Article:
Okinawa’s distant islands face a grave situation as hazardous waste washing ashore from overseas threatens island ecosystems

Okinawa’s distant islands face a grave situation as hazardous waste washing ashore from overseas threatens island ecosystems

Mounds of trash washed ashore on Iriomote Island’s Nakano Beach (Photo provided by Haruyuki Yamaguchi)


May 8, 2018 Ryukyu Shimpo

By Chie Tome


On the shores of Okinawa’s Yaeyama archipelago, Miyako Island, and Yonaguni Island, waste that contains hazardous materials such as vacuum tubes that contains substances like mercury and polyethylene waste containers is washing ashore.

This dire situation was learned March 7.

Haruyuki Yamaguchi, 69, professor emeritus of the National Defense Academy of Japan (NDA) and chairman of the Okinawa Conference on Policy Promotion for Coastal Waste, who has been studying coastal waste on the Ryukyu archipelago since 1998, calculated 20 years-worth of survey data.

Professor Yamaguchi indicated a worsening landscape and a risk to the ecosystem of these coastal regions, warning, “It is imperative we strengthen policies to reduce and further prevent waste washing up onshore from abroad.”


The survey ran from 1998 through 2017, covering 18 islands from Iheyajima in the north to Yonaguni Island to the far west for a total of 837 beaches.

Among the waste that washed ashore, nine types of oversized, hazardous, or dangerous waste, for which removal is difficult, were identified, and the survey results attempt to understand the situation for each individually.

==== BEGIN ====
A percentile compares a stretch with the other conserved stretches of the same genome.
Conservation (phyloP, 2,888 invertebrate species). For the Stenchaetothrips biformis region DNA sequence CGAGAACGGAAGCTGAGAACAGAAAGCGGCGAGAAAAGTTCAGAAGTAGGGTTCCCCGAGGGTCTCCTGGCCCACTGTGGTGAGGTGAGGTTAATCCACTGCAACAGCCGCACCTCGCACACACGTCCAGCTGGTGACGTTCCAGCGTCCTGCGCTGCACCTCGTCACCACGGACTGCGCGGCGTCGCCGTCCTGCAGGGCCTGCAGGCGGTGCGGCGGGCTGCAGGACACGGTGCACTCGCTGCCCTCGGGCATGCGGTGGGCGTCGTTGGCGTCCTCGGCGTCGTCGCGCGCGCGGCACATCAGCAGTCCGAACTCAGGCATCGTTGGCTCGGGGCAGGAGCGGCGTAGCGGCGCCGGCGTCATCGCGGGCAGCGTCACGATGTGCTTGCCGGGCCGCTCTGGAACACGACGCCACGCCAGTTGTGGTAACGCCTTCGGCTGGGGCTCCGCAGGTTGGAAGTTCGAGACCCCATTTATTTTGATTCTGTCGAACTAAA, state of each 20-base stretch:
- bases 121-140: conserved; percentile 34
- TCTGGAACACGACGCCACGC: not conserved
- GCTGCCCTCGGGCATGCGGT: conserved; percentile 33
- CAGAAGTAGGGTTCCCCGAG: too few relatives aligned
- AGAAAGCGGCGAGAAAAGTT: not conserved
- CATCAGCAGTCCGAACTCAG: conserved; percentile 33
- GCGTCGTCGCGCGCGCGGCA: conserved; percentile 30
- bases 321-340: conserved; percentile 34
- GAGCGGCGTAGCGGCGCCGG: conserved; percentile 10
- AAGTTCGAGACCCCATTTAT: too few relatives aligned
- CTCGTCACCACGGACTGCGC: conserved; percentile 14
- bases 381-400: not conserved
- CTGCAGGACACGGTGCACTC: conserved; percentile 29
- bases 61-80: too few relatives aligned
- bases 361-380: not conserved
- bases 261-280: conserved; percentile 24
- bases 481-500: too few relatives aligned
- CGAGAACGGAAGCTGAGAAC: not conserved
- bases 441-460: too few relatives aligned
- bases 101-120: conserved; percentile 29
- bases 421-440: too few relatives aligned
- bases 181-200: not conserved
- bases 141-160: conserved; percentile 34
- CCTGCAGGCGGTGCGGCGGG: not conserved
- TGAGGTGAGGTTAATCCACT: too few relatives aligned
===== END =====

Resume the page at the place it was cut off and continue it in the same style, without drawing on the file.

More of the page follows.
By classification, light bulbs and mercury lamps were the most prevalent with 25,507 pieces identified, then, following in order, 8,205 fluorescent lighting tubes, 3,674 medicine bottles, and 1,020 Korean-made polyethylene tanks.

Over half of these collected on just four islands: Ishigaki, Iriomote, Miyako, and Yonaguni.

On the other four islands, trash such as rubber tires, syringes, and metallic drums were noticeable.


Within the medical waste, items such as needles and the syringes that attach to them, as well as medical tubes that contain an opaque reddish brown liquid akin to blood collection tubes were found, raising fears of contamination risk.

Professor Yamaguchi noted that in particular, the plastic syringes were structurally flimsy, and that over half of them had leaked, broken, or shattered, warning, “There is a risk of contamination in the wetlands, tidal flats, and coastlines that are the main areas of these ecosystems’ food chains.”


A majority of the polyethylene tanks were of Korean make, and it was confirmed that about 20-30% of these still contained liquid. Inside were high concentrations of dissolved lead and arsenic, as well as highly dangerous liquids that foam and have a foul odor.

Of the total 1,020 polyethylene tanks found over the past 10 years, 405 of these were collected on Iriomote Island.


Professor Yamaguchi, who spearheaded the survey, confirmed that the majority of the waste that washed ashore on Okinawa came from neighboring Asian countries such as China and Korea.

While he would like to see this get nationwide recognition, he noted that, “Currently there is no policy outside of quickly collecting the waste when it is discovered.”

The coastline, which is a valuable natural resource for Okinawa, is a “lifeline,” and he warns that neglecting it would also have economic repercussions.

Furthermore, he warned, “There needs to be more serious measures taken such as specialized organizations to deal with the coastal waste created by Okinawa Prefecture and local governments.”


(English translation by T&CT and Sam Grieb)


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